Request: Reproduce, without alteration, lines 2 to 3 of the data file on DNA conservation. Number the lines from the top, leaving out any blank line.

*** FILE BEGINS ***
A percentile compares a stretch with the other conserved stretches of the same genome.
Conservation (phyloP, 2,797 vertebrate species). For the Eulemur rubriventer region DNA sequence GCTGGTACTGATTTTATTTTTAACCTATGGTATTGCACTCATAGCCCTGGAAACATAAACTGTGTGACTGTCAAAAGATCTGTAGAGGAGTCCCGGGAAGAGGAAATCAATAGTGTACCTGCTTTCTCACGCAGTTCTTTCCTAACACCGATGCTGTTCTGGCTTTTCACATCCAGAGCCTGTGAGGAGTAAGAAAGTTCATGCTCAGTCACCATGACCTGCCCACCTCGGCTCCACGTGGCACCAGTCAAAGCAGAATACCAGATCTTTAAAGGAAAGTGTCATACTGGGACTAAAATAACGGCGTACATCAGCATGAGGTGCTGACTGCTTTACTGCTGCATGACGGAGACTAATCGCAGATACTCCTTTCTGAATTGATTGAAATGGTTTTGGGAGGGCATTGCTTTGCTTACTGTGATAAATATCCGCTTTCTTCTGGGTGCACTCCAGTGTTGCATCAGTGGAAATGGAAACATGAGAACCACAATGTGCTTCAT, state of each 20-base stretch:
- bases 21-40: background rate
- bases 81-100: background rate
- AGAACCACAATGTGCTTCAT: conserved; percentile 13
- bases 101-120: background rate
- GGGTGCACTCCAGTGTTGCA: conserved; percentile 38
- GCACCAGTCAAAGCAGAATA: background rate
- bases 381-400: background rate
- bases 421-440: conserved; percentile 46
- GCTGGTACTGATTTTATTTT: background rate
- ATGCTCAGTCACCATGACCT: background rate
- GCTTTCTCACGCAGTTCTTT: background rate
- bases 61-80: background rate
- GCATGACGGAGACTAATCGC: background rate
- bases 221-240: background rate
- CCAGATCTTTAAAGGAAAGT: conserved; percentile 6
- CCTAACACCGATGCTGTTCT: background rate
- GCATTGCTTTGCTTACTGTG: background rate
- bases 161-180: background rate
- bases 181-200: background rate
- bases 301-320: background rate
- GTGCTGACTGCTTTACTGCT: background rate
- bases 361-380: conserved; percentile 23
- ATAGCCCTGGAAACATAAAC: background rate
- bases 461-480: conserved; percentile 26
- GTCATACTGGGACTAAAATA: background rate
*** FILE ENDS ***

Conservation (phyloP, 2,797 vertebrate species). For the Eulemur rubriventer region DNA sequence GCTGGTACTGATTTTATTTTTAACCTATGGTATTGCACTCATAGCCCTGGAAACATAAACTGTGTGACTGTCAAAAGATCTGTAGAGGAGTCCCGGGAAGAGGAAATCAATAGTGTACCTGCTTTCTCACGCAGTTCTTTCCTAACACCGATGCTGTTCTGGCTTTTCACATCCAGAGCCTGTGAGGAGTAAGAAAGTTCATGCTCAGTCACCATGACCTGCCCACCTCGGCTCCACGTGGCACCAGTCAAAGCAGAATACCAGATCTTTAAAGGAAAGTGTCATACTGGGACTAAAATAACGGCGTACATCAGCATGAGGTGCTGACTGCTTTACTGCTGCATGACGGAGACTAATCGCAGATACTCCTTTCTGAATTGATTGAAATGGTTTTGGGAGGGCATTGCTTTGCTTACTGTGATAAATATCCGCTTTCTTCTGGGTGCACTCCAGTGTTGCATCAGTGGAAATGGAAACATGAGAACCACAATGTGCTTCAT, state of each 20-base stretch:
- bases 21-40: background rate